March 9, 2017

What Shaving My Head Taught Me about Being a Woman.

“Have you ever thought about growing out your hair and putting on a dress?”

I was on the phone with a guy I hooked up with in college. He was in the military, and I had a buzz cut and wore my brother’s shoes to class. He was gone weeks after I met him, but his words stayed with me.

I’ve had a buzz cut for the better part of a decade.

At 16, I got my long, wavy blonde hair cut off after having dreads and also getting diagnosed with a debilitating illness. In the chair at the salon, a small man named George cut my hair off in increments, saying after each cut, “I could leave it this short?”

After he asked this a couple of times I had to say, “I want a buzz cut. If you don’t give me one, I’ll leave here and find someone who will.”

My new haircut was gorgeous. I was too sick to remember if people reacted. A couple years after getting it cut, I do remember receiving a ridiculous amount of compliments from people who adored it. One woman whispered to me in the store, “It looks amazing, but I would never have the nerve to do that.”

The nerve to do what? I was living my life like any woman. The only difference was my self-confidence didn’t reside in my hair.

This is what having a shaved head has taught me about being a woman:

People will judge us.

“If you do that, people will think you’re a lesbian.”

I was at the mall, walking with a tall, biracial man I was in love with. I was talking about getting my face pierced. He told me that the piercing combined with my haircut would lead people to think I was gay.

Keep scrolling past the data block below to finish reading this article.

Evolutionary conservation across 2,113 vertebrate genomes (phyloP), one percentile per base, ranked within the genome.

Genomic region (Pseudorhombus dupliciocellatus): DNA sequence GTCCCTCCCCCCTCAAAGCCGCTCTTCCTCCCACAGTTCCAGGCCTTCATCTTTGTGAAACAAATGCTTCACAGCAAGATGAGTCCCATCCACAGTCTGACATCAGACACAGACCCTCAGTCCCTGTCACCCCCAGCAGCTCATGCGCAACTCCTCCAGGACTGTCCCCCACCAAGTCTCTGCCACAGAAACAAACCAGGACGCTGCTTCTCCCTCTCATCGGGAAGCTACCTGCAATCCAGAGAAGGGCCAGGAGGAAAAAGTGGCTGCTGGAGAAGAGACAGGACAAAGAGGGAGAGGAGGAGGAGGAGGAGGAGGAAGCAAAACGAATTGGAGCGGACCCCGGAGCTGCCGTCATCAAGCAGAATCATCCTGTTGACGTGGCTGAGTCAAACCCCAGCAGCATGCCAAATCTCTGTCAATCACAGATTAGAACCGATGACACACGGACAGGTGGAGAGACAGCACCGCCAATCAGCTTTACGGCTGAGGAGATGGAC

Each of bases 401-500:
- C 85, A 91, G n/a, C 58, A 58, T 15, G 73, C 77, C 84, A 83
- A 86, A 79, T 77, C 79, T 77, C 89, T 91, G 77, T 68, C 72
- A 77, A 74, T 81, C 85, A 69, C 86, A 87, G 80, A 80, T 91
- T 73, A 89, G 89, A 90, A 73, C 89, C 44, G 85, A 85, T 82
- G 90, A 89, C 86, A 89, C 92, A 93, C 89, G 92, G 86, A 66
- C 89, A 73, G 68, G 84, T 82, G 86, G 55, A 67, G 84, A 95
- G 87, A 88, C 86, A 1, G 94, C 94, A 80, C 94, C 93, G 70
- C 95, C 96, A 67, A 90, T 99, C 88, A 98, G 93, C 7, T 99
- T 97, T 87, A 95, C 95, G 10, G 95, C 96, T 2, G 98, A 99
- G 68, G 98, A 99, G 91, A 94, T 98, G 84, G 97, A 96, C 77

Who cares?

It doesn’t matter what we do—people will judge us based on what they believe a woman should be. If we don’t have much hair, people think we’re gay. If we have too much hair, people think we’re bimbos. If we have tattoos or piercings or date people outside our own race, people will judge.

I’m proud to say I’m not the kind of woman who gives any kind of f*ck what people think.

We are expected to fit into a mold.

“Why don’t you grow back your hair? It was so pretty.”

I was talking to my grandmother. She’s said this countless times over the years. She couldn’t see the gorgeous person I was. She could only see the pretty young lady who shaved off her best asset.

We’re expected to be pretty.




I’ve never really been any of these things.

Without hair, I was free to grow into the strong, beautiful woman I was destined to become. When we shed our skins and inhibitions, we blossom into women who are free to be anything they wish.

Shaving my head helped me to be free of the mold society expected me to fit in. Of course, I felt pressured at times to grow back my hair—so much so that I did for over a year before I shaved it off again. I couldn’t stand it.

I had fallen in love with the perfect shape of myself—my shaved head.

We are infinitely stronger than we give ourselves credit for.

“Damn! You look sexy as hell.”

I was at work talking to a woman who was formerly homeless but had secured housing through my organization. I had just cut my hair back off after growing it out for over a year.